Since its the apocalypse, there aren’t exactly many vendors around. Most of the upgrades you used to craft in previous series entries are now found in the Perks section. New Dawn doesn’t have skill trees, instead it just has a skill square. You can get most of these skills at any time, and some you can upgrade multiple times. It simplifies the system, even though it already wasn’t very complex. Now, there isn’t a level system. Instead there’s various challenges you can complete that give you perk points. You don’t have to worry about seeking out challenges. I never even opened that menu until after beating the game and got through it just fine.
You can also upgrade Prosperity. The settlement has various sections that can be improved, such as your garage, weapons bench, training area, and so on. These give you various benefits, from unlocking higher tiered weaponry, to improving the health of your Guns for Hire.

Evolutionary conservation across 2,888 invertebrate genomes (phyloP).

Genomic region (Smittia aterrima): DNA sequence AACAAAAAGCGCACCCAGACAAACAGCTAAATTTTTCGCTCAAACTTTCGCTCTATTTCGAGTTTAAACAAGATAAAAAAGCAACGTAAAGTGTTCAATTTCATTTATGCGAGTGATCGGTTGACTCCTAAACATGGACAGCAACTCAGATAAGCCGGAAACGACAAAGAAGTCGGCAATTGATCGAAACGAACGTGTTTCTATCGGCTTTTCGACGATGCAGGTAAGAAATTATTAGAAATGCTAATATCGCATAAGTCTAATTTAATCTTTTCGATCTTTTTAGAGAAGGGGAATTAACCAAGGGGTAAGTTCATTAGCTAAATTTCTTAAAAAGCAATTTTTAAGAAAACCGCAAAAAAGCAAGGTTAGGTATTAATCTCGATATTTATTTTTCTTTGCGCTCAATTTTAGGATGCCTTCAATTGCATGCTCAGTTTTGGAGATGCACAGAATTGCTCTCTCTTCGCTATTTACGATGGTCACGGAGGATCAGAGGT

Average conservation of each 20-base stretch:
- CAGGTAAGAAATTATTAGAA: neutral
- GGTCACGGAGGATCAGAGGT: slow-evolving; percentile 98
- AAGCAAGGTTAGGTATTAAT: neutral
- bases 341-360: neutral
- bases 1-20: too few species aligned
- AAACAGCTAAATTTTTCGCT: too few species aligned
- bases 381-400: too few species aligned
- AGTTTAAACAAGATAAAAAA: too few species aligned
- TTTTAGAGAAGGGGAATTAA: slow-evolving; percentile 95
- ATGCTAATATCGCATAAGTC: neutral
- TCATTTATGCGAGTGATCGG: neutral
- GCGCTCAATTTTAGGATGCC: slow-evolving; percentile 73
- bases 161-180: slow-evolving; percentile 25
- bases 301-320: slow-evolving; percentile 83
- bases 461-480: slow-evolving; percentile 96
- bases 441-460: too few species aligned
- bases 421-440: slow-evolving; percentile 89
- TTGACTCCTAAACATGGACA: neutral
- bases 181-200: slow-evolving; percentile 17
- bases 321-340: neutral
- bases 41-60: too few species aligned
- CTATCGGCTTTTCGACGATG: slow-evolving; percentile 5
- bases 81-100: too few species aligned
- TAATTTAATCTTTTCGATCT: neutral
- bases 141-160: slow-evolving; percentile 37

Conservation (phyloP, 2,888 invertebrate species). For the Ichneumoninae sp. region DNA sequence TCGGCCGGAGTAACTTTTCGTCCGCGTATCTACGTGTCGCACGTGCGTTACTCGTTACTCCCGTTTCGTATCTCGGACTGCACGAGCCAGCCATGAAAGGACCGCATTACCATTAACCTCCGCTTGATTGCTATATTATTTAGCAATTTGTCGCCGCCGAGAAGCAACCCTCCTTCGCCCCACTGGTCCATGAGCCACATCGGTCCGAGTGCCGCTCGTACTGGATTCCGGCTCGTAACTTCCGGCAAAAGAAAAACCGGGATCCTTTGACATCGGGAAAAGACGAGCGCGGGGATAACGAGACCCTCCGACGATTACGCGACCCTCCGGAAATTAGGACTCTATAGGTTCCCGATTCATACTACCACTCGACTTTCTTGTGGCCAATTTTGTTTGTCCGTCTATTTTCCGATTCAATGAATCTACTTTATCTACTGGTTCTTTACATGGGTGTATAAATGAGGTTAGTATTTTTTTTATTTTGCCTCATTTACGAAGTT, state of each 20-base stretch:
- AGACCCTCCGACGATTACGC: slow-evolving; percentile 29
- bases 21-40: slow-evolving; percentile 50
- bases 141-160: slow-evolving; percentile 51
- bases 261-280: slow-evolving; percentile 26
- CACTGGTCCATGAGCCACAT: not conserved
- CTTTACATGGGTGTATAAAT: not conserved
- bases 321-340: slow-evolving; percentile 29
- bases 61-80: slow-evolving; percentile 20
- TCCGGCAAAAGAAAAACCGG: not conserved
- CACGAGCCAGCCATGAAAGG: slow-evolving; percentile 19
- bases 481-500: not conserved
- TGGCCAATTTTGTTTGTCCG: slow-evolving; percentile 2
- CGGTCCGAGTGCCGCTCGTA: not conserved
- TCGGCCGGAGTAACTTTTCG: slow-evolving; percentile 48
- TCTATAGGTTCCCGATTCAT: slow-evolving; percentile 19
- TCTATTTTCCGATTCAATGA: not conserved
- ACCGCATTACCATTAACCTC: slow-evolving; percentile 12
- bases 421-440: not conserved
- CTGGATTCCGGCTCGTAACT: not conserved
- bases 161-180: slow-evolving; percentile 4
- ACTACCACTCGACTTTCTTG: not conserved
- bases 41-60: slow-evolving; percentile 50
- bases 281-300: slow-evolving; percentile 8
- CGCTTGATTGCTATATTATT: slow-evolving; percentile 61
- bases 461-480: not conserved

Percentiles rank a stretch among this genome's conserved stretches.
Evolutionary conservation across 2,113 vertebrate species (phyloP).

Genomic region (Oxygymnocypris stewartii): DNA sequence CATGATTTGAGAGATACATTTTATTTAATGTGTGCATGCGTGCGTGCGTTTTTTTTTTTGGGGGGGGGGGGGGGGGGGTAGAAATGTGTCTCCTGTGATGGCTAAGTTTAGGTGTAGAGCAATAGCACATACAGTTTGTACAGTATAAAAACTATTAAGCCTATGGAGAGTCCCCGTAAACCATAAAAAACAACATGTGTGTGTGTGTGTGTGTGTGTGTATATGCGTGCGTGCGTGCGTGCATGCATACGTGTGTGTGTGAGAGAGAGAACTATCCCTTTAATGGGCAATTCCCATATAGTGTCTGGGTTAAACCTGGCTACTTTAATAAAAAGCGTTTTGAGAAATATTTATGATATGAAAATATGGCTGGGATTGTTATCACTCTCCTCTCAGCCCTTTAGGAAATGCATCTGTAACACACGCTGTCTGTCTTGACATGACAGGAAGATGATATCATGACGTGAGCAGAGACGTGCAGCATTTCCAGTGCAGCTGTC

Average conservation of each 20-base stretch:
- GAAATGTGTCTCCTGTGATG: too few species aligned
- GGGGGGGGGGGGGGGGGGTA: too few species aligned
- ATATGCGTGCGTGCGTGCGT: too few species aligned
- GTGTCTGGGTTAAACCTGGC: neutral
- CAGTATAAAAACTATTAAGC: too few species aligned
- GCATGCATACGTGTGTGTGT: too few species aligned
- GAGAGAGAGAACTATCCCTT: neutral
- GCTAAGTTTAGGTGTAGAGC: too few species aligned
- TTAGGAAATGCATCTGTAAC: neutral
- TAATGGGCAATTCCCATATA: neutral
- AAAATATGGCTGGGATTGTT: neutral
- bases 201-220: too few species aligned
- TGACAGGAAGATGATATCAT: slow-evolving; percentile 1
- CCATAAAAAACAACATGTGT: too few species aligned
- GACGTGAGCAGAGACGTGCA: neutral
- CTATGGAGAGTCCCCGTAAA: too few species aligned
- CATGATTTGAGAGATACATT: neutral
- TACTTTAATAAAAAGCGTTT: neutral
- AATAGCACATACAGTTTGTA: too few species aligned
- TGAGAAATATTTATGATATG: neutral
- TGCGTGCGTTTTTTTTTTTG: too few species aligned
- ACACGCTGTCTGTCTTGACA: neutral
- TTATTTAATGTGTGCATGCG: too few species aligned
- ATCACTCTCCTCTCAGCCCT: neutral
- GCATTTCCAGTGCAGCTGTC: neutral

The Power of Eden
As mentioned before, Joseph Seed makes his return. He’s just as maniacal as ever. Joseph believes you are the true shepherd of God. He allows you to eat one of the apples of Eden, which allows you to unlock some pretty neat abilities, and seems to give your character enhanced physicals when pissed off. You basically become the Incredible Hulk. Except you can also turn invisible, heal yourself by performing take downs, and even double jump. It adds a whole new level of fun to the game. It’s a good time. You unlock these powers on the same screen as your perks.
The Colorful Apocalypse